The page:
Executive Compensation in Contemporary Corporate Governance: Why Pay for Performance is a Flawed Methodology

42 Pages Posted: 16 May 2005  

James A. McConvill

South Yarra Toorak Lawyers - Corporate Research Group

Date Written: May 2005

Abstract

In late 2004, law professors Lucian Bebchuk and Jesse Fried released a controversial new work, Pay without Performance: The Unfulfilled Promise of Executive Compensation. In Pay without Performance, Bebchuk and Fried highlight that in recent times there has been a decoupling of pay and performance in the United States, and articulate a "managerial power" thesis to explain this trend.

In this article, the author outlines the case for why pay for performance is not an "unfulfilled" promise, but rather is no promise at all. The author argues that agency theory, and pay for performance which is based upon agency theory, derives from a narrow, and ultimately false understanding of human motivation and behaviour. Drawing on an extensive range of literature in psychology, management and workplace relations, behavioural law and economics, sociology, philosophy and law, the author explains why the view of agency theorists regarding the importance of remuneration is misguided.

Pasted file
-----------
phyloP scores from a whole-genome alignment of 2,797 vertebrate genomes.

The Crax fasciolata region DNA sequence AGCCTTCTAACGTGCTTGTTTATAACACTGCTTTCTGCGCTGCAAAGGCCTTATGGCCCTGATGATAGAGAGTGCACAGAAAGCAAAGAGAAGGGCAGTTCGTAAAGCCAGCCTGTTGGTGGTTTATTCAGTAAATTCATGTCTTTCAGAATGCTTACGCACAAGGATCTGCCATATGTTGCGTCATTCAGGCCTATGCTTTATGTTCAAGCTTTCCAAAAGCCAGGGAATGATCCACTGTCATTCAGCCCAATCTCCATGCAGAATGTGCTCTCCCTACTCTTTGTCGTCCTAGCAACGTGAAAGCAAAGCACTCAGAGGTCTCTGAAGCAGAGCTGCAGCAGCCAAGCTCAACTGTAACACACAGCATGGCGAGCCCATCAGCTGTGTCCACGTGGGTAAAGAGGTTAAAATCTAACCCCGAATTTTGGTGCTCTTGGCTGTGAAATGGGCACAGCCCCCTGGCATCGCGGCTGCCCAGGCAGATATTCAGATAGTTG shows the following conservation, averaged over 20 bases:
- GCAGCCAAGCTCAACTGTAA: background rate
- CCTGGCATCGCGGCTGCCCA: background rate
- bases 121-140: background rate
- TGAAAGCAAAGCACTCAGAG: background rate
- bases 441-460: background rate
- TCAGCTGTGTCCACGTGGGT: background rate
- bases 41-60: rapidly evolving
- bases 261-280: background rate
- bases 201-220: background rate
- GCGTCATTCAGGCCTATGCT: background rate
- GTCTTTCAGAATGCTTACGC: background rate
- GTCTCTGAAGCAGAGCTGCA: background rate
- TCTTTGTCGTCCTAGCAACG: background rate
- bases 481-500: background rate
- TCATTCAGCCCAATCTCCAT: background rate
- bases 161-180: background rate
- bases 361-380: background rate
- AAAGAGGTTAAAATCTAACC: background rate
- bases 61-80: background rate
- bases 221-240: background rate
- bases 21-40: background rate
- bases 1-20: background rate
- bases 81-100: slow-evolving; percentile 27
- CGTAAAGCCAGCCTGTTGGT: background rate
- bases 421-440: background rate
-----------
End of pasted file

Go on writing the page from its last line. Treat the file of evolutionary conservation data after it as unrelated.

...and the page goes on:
Keywords: executive compensation, corporate governance, corporate finance, norms, behavioral law and economics

Suggested Citation

McConvill, James A., Executive Compensation in Contemporary Corporate Governance: Why Pay for Performance is a Flawed Methodology (May 2005). Available at SSRN: https://ssrn.com/abstract=723521 or http://dx.doi.org/10.2139/ssrn.723521

James A. McConvill (Contact Author)

South Yarra Toorak Lawyers - Corporate Research Group ( email )

Australia

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